The Long Nag, Ctd

Mar 1 2013 @ 1:21pm

An updated chart of readers hitting various levels of readons:

Screen Shot 2013-03-01 at 12.27.33 PM

A reader quotes me:

“…around 5,000 subscribers have yet to log in. (What’s stopping them? We don’t know…)”  I am one of those subscribers. The reason for me is that I have four different devices to read the Dish on: PC at work, PC at home, phone, and a tablet. While I click “read on” fairly frequently, no single device has reached its limit. So I don’t need to sign in. I will keep funding the Dish, as it’s ethical and I want you to succeed. But that’s the only reason I haven’t logged in.

Subscribers can bypass the meter process altogether by clicking the red button in the top-right corner of the Dish. Another subscriber:

I would submit that the cause for some fraction of that 5k is Tinypass’ desire to use a cookie, which means that browsers see a 3rd party site wanting to play with my cookies, and Safari on the iPhone has only all/none/no-3rd-party settings, and I’m not accepting all cookies – eff that. This means that I can’t click your Login button and have it do anything. So what I do is go to dashboard.tinypass.com and login there, then click the “Dish” link in Purchases and that launches me a subscribed-and-logged-in Dish window, allowing me to close the tinypass bootstrap window. Tinypass has helpful paste-in lines for whitelisting them as a valid 3rd party cookie site, but I don’t know how to convince my iPhone of that without opening the cookie floodgates.  So my workaround suffices.

The most common response from readers:

I read your blog through RSS, specifically Google Reader. I rarely if ever visit your site, and have done so recently only to check out the new design (nice work, appreciate the minimalist approach!). I’m guessing that many of the other non-login subscribers come from this group, but perhaps your site analytics could shed light on this.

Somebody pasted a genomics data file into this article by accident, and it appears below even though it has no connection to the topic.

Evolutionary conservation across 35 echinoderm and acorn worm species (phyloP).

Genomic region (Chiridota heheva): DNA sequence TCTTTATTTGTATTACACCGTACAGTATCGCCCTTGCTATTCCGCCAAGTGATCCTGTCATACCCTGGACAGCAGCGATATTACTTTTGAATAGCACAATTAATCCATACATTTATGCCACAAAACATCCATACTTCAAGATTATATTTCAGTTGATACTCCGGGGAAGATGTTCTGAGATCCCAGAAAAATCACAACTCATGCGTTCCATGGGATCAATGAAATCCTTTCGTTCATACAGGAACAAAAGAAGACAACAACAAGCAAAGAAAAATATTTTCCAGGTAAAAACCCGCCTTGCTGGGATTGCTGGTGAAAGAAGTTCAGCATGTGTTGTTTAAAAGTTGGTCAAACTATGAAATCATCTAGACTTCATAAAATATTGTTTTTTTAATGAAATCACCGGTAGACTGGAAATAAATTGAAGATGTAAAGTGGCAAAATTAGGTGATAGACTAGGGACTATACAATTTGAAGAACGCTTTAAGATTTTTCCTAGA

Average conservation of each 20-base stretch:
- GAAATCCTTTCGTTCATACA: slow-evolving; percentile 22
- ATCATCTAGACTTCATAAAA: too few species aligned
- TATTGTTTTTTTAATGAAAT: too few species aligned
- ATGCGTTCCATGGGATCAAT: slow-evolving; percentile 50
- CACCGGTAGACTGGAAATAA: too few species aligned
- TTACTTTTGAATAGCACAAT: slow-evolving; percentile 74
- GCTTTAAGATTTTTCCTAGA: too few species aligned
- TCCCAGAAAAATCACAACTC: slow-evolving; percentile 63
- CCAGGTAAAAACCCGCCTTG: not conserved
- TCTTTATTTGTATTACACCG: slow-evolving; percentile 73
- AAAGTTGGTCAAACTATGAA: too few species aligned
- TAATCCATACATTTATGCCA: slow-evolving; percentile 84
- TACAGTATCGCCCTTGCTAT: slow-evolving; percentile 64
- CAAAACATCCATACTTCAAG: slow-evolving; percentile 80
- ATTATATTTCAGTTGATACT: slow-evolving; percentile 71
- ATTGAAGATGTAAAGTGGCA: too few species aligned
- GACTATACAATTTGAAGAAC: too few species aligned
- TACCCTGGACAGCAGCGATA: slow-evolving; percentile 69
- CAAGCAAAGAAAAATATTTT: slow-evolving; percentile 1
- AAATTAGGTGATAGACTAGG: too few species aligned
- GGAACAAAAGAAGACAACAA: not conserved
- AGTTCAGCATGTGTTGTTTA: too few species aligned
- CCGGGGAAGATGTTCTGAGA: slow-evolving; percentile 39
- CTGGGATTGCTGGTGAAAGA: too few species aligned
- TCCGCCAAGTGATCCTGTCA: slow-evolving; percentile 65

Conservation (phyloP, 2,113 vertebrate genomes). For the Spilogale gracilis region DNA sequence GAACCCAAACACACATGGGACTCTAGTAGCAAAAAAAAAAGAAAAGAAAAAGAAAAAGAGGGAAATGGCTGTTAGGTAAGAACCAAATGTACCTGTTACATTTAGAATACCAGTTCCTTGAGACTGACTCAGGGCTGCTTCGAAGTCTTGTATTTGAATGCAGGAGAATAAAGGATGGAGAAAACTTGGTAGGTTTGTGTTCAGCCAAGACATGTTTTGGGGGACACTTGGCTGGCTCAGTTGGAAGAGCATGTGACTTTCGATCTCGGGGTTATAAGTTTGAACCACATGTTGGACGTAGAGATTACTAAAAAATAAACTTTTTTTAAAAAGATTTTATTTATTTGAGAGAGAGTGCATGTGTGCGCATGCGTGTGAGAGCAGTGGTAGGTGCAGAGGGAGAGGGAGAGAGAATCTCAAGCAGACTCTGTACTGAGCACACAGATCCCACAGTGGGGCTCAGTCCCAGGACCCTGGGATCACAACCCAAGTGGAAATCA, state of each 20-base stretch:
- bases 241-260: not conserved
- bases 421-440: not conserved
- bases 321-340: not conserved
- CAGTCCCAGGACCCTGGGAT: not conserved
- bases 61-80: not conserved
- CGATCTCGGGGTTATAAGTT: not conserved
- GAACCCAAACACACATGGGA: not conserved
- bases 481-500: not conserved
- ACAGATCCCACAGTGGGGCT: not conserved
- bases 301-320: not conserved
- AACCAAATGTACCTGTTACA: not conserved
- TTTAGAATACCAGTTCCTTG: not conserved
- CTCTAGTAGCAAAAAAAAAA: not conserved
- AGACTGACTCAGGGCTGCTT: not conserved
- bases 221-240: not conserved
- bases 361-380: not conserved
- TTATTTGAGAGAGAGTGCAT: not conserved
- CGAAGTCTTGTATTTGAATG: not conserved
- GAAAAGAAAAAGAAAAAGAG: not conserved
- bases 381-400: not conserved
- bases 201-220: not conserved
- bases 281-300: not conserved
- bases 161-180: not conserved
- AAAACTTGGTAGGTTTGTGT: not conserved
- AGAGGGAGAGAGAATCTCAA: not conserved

My feeling is that content consumption strictly through websites will die off as people move to simpler, more customizable mechanisms such as RSS feeds and mobile devices. One of my pet peeves with website feeds is truncated posts that force you to click to a website to read the full post/story. The primary reason I’ve created the feed is to minimize website visits, and the second I’m forced to do so the less likely I will continue to consume your content at all. Serve an ad in my reader, I don’t care, as long as it doesn’t bog down the limited time I have to read the posts I want to read. That is one of the reasons I subscribed to the Dish (besides the great quality of your blog) – as long as you continue to offer full posts in your feed, I will continue to subscribe.

One other note: your “nags” are beginning to feel more like NPR pledge drives – only a nickel a day for honest independent journalism! Not that it’s a bad thing; NPR is great and we all should contribute to the financial stability of the independent media we consume if we can afford it. And hey, I can’t wait for next year’s subscription to come with a free emergency radio or brain power CD.